# Application of Ito's lemma

Let $$X_t$$ be some stochastic process driven by wiener process ($$W_t)$$ so it can be expressed as: $$dX_t=(...)dt+(...)dW_t$$

Let $$f(t,x)$$ be some $$C^2$$ function. Define the process $$Z_s=f(t-s,X_s)$$ for $$0 and fixed $$t$$.

How can I use Ito's lemma to express $$dZ_s$$?

The reason for this question and my confusion is the $$(t-s)$$ part. Naturally $$f(t,X_t)$$ and $$f(t-s,X_{t-s})$$ would have been easy, but how does the standard Ito change when the process looks is $$(t-s,X_{t-s})$$?

Maybe one can show Ito is performed in general for $$f(g(t),X_t)$$ where in the above case: $$g(t)=T-t$$

Consider OP's general formula $$f(g(t),X_t)$$. In case of ambiguity, let us claim that

• $$f=f(t,x)$$ is defined with variables $$t$$ and $$x$$,
• $$g=g(s)$$ is defined with the variable $$s$$, and
• $$h=h(u,x)=f(g(u),x)$$ is defined with variables $$u$$ and $$x$$.

Then Ito's formula states that $${\rm d}h(u,X_u)=\frac{\partial h}{\partial u}(u,X_u)\,{\rm d}u+\frac{\partial h}{\partial x}(u,X_u)\,{\rm d}X_u+\frac{1}{2}\frac{\partial^2h}{\partial x^2}(u,X_u)\,{\rm d}\left_u.$$

We just need to express $$h$$ by using $$f$$ and $$g$$. We have \begin{align} \frac{\partial h}{\partial u}(u,x)&=\frac{\partial}{\partial u}h(u,x)=\frac{\partial}{\partial u}f(g(u),x)=\frac{\partial f}{\partial t}(g(u),x)\,\frac{{\rm d}g}{{\rm d}s}(u),\\ \frac{\partial h}{\partial x}(u,x)&=\frac{\partial}{\partial x}h(u,x)=\frac{\partial}{\partial x}f(g(u),x)=\frac{\partial f}{\partial x}(g(u),x),\\ \frac{\partial^2h}{\partial x^2}(u,x)&=\frac{\partial^2}{\partial x^2}h(u,x)=\frac{\partial^2}{\partial x^2}f(g(u),x)=\frac{\partial^2f}{\partial x^2}(g(u),x). \end{align} Therefore, $${\rm d}f(g(u),X_u)={\rm d}h(u,X_u)=\frac{\partial f}{\partial t}(g(u),X_u)\frac{{\rm d}g}{{\rm d}s}(u)\,{\rm d}u+\frac{\partial f}{\partial x}(g(u),X_u)\,{\rm d}X_u+\frac{1}{2}\frac{\partial^2f}{\partial x^2}(g(u),X_u)\,{\rm d}\left_u.$$

Back to OP's original question, let us apply the above result to $$f(T-u,X_u)$$ (I would like to thank @Ezy for kind advices). In this case, let us take $$g(s)=T-s.$$ Then we have $$\frac{{\rm d}g}{{\rm d}s}(u)=-1.$$ Substitute these two expressions into the above result, and it follows that $${\rm d}f(T-u,X_u)=-\frac{\partial f}{\partial t}(T-u,X_u)\,{\rm d}u+\frac{\partial f}{\partial x}(T-u,X_u)\,{\rm d}X_u+\frac{1}{2}\frac{\partial^2f}{\partial x^2}(T-u,X_u)\,{\rm d}\left_u.$$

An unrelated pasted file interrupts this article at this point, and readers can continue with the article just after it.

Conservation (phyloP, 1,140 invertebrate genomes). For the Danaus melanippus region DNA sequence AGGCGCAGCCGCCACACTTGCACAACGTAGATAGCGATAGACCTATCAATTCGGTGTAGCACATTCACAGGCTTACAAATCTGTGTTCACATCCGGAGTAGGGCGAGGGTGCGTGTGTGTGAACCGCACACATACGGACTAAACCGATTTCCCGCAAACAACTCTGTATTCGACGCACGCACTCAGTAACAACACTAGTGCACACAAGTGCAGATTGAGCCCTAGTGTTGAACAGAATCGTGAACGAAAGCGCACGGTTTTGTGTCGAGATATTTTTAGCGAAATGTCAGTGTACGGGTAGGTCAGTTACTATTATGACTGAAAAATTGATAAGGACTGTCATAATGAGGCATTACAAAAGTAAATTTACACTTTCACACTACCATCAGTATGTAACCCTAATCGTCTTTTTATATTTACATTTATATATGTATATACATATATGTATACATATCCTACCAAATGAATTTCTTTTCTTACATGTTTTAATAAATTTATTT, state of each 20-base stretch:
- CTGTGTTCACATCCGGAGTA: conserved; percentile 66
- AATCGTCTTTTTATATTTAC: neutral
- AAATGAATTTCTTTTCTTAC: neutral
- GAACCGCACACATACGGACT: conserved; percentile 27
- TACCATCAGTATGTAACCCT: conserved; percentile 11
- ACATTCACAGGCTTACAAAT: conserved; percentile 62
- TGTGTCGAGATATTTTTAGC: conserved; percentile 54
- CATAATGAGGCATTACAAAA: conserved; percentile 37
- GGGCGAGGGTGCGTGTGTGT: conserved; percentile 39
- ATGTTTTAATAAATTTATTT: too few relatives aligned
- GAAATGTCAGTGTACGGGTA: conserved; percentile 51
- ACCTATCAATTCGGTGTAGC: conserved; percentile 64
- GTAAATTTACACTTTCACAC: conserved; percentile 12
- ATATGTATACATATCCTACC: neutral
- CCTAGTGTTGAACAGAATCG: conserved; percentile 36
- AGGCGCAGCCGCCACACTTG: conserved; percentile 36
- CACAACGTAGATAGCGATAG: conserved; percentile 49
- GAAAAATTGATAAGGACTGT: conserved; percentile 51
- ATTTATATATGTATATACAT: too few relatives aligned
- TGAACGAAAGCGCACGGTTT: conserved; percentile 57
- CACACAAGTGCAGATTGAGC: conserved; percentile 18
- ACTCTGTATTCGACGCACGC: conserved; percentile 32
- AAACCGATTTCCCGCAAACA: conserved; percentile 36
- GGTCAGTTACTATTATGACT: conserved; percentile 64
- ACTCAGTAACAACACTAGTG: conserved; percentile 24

• Maybe you can complete the derivation – Ezy Jan 16 '19 at 13:11
• @Ezy: Thanks you for your reminder. I edited my answer, credited to you. – hypernova Jan 16 '19 at 15:52
• thanks. I edited my answer to point to yours and upvoted yours ;) – Ezy Jan 16 '19 at 16:00
• @Ezy: Wow it is so beyond the generous of you! Thank you :-) – hypernova Jan 16 '19 at 16:20

$$t$$ is fixed to simply apply Ito Lemma to $$h(s,X_s)$$ with the function $$h: (s,x)\rightarrow f(t-s,x)$$ and you get your answer. There's nothing special about it, I think you are a bit confused by the change of variable $$s\rightarrow(t-s)$$.

@hypernova has laid out the complete steps below for you.

• $dZ_t=\frac{\partial f }{\partial t}(t-s,X_t)+\frac{\partial f }{\partial x}(t-s,X_t) dX_t +\frac{1}{2} \frac{\partial^2 f }{\partial^2 x}(t-s,X_t) (dX_t)^2.$ So this is how $dZ$ wil like like? – econmajorr Jan 13 '19 at 15:22
• no this is incorrect – Ezy Jan 13 '19 at 15:25
• How does it look then? – econmajorr Jan 13 '19 at 20:22
• I told you in the answer exactly how to proceed. I believe if you know about the Ito lemma then you should be able to perform this calculation yourself correctly. Hint: it's almost correct! – Ezy Jan 13 '19 at 20:24
• @econmajorr you know enough math to know Ito which is pretty advanced maths already. I am giving you a hint to apply Ito lemma (which you know) to a new function i defined in my answer, $h$. If you are not willing to give it a try it is your decision! But if you do you will see its purpose. – Ezy Jan 16 '19 at 13:09